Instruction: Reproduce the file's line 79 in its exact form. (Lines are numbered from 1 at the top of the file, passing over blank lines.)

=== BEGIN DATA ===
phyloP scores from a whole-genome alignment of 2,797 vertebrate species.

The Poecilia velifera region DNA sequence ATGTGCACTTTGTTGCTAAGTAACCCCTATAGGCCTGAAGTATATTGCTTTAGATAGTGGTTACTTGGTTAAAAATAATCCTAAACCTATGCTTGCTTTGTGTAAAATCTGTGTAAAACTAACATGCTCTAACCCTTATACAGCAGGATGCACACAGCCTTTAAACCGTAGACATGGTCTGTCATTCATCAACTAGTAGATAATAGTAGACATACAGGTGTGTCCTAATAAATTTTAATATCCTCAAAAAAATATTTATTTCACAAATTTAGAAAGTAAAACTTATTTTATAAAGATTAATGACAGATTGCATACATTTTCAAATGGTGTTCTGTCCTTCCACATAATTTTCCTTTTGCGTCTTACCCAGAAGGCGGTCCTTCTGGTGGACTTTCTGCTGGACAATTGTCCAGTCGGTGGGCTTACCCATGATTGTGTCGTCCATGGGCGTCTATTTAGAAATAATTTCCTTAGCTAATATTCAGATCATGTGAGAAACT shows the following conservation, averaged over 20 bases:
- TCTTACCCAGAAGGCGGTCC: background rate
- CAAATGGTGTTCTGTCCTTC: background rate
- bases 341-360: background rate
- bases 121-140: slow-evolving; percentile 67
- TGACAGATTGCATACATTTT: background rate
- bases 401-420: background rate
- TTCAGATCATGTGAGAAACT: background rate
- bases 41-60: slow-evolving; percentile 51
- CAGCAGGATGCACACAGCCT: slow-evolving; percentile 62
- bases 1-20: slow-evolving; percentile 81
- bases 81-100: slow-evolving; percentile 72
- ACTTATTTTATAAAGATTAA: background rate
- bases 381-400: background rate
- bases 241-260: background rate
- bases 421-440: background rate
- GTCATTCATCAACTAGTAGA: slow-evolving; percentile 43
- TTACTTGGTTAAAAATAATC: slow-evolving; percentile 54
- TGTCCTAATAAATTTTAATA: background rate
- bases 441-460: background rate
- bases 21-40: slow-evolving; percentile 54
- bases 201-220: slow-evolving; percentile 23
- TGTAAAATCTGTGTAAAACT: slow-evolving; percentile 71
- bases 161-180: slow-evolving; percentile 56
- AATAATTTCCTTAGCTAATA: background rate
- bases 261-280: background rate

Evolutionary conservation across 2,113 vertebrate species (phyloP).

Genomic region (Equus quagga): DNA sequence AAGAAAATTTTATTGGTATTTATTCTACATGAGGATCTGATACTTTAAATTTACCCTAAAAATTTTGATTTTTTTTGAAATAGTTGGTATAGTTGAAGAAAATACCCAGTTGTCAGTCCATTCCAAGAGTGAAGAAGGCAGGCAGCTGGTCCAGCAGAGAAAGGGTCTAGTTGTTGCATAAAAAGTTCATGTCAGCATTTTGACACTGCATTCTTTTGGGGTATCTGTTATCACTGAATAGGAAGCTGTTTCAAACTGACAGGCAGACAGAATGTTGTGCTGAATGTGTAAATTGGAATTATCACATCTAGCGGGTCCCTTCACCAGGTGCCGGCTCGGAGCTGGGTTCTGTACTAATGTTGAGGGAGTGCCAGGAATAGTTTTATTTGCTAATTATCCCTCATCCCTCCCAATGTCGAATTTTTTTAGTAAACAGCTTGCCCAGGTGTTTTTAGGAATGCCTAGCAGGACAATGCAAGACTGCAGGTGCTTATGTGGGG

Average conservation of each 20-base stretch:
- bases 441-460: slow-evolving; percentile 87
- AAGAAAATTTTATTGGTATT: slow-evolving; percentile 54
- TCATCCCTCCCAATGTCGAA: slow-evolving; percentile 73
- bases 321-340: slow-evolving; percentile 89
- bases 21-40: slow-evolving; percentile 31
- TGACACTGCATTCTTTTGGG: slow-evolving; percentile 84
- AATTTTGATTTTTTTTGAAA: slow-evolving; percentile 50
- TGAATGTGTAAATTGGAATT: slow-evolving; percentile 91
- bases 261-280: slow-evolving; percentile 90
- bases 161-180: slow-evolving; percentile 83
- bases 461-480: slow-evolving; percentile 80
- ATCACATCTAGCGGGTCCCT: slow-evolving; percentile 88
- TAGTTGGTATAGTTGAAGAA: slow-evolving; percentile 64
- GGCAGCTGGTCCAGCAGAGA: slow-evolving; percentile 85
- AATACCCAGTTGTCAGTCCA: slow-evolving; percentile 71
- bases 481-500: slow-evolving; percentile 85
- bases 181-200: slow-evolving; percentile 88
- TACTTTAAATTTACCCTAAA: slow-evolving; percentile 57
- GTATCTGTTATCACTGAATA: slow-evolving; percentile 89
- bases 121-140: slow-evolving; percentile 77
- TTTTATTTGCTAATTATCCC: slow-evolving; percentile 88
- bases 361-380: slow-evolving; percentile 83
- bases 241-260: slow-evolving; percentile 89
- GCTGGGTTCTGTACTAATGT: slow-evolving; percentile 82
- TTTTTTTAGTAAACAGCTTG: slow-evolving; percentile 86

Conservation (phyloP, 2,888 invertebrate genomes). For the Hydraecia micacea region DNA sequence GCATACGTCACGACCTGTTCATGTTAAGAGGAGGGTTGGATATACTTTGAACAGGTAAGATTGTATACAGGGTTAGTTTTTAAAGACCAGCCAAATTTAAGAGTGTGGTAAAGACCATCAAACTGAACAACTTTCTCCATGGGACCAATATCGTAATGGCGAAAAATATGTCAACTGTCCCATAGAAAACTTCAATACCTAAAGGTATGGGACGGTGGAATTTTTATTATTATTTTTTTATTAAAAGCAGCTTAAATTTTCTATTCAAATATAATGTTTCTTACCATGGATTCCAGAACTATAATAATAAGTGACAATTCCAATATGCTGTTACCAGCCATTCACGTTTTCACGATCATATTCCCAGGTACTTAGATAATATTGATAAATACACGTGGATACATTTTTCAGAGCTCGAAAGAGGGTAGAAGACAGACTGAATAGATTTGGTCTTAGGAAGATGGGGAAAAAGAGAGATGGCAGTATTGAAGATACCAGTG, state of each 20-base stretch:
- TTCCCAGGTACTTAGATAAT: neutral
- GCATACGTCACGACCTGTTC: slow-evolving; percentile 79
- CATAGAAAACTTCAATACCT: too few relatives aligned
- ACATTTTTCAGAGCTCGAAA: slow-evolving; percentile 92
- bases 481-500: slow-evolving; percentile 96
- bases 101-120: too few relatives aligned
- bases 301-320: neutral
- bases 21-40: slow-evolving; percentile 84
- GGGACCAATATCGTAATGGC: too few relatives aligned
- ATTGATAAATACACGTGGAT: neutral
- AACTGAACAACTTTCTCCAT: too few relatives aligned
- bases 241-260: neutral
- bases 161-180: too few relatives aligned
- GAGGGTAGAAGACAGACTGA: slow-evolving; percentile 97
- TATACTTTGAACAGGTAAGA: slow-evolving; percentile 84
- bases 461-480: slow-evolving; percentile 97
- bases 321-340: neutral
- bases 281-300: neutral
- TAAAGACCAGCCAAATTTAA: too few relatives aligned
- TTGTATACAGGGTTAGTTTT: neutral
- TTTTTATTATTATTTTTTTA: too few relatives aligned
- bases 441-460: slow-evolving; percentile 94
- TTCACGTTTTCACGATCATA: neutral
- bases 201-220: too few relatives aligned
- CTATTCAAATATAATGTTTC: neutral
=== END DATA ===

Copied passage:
- TTCACGTTTTCACGATCATA: neutral